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From Proceedings, Page 1883-71:

"The Grand Master stated that since the last Quarterly Communication a vacancy had occurred in the ranks of the Grand Lodge; that we missed the familiar form of our R.W. Brother George Washington Warren, who, through a long course of years, had ranked as one of our most devoted and respected members. The Grand Lodge would undoubtedly mark with sensibility the close of this useful and blameless life, and would regard it as a grateful duty to place upon record some memorial of our love and respect for our departed Brother. Brief tributes to his memory were offered by W. Brother Wm. T. R. Marvin and R.W. Brothers Wm. D. Coolidge, Marshall P. Wilder, and Richard Briggs. The M.W. Grand Master appointed as a committee to prepare a suitable memorial of the deceased, to be spread upon the Records,—


From Proceedings, Page 1883-132:

Right Worshipful George Washington Warren, whose decease on the early morning of the 13th of May last was announced to the Grand Lodge at its last Quarterly Communication, by the Most Worshipful Grand Master, was the son of Deacon Isaac Warren, of Charlestown, and was born on Bow street, in that part of our city, — then a separate municipality, — on the 1st of October, 1813.

From his family name, his birthplace beside Bunker Hill, and his well-known and life-long interest in everything pertaining to the battle which made the name he bore immortal, it has been supposed by many, and very naturally, that he was of kindred lineage to that youthful and illustrious martyr who there yielded up his life in defence of liberty, and whose memory is hardly less precious to us as Masons than as loyal and patriotic citizens. But his father, who. was a prominent and influential man in society and in the church, was not, we learn, connected, except possibly very distantly, with the family of Joseph Warren.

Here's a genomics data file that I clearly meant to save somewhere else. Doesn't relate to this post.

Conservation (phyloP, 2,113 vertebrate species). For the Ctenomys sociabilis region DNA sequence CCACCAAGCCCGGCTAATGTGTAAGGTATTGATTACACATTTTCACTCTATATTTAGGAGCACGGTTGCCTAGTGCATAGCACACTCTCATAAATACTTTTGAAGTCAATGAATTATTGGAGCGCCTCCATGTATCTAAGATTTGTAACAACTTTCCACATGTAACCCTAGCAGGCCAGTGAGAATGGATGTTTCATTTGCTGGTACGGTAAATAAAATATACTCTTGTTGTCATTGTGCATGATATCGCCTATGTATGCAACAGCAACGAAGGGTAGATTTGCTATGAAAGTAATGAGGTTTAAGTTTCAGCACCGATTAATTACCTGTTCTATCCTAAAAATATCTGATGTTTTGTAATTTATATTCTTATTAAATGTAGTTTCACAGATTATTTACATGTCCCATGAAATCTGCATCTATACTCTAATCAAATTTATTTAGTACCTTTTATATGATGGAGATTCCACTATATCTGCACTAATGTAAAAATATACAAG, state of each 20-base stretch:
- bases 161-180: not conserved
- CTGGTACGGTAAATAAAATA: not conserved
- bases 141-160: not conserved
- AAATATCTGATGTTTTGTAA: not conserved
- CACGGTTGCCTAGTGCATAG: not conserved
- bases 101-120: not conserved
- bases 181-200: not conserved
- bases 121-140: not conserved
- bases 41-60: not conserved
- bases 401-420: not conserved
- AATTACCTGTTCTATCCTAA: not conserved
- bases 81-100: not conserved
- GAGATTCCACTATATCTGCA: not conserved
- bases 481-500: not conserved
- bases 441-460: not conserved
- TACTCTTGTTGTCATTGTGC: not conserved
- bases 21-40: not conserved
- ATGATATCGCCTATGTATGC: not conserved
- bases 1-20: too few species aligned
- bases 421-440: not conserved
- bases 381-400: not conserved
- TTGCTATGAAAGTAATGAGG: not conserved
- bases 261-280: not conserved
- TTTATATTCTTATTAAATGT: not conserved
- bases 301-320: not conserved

Our Brother was educated in the schools of his native place, and entered Harvard College as a member of the class of 1830, of which he was afterwards the secretary, and was one of the youngest, if not the very youngest, of those who in that year received the diploma of their Alma Mater.

Shortly after graduation he engaged for a time in teaching, in the Friends' Academy at New Bedford; and here, notwithstanding his youth, he maintained himself so well, even with pupils whose age was greater than his own, that the memory of his successful work there is still gratefully cherished by those who enjoyed his instruction, or were prepared by him for entrance to college. While in that city he was quietly improving his leisure hours in reading law, and about two years after graduating from Harvard he returned to his native place and began the practice of his profession. At one time he was the senior member of the firm of Warren & Farrar, and afterwards associated himself with George B. Neale, Esq.

By his ability and perseverance he soon acquired a considerable practice, and a good reputation as a wise and skillful counsellor, remarkable for one so young. A few years later, in the palmy days of the old Whig party, he was elected to the popular branch of the Legislature, as one of the representatives of his native town, and at the expiration of the visual term was chosen a Senator from Middlesex County, in which capacity he served two years. To his exertions while in this position is due the credit of that legislation by which the election of Overseers of Harvard College was finally placed where it properly belongs, — in the hands of the Alumni; and to this result he looked back with much satisfaction to the close of his life.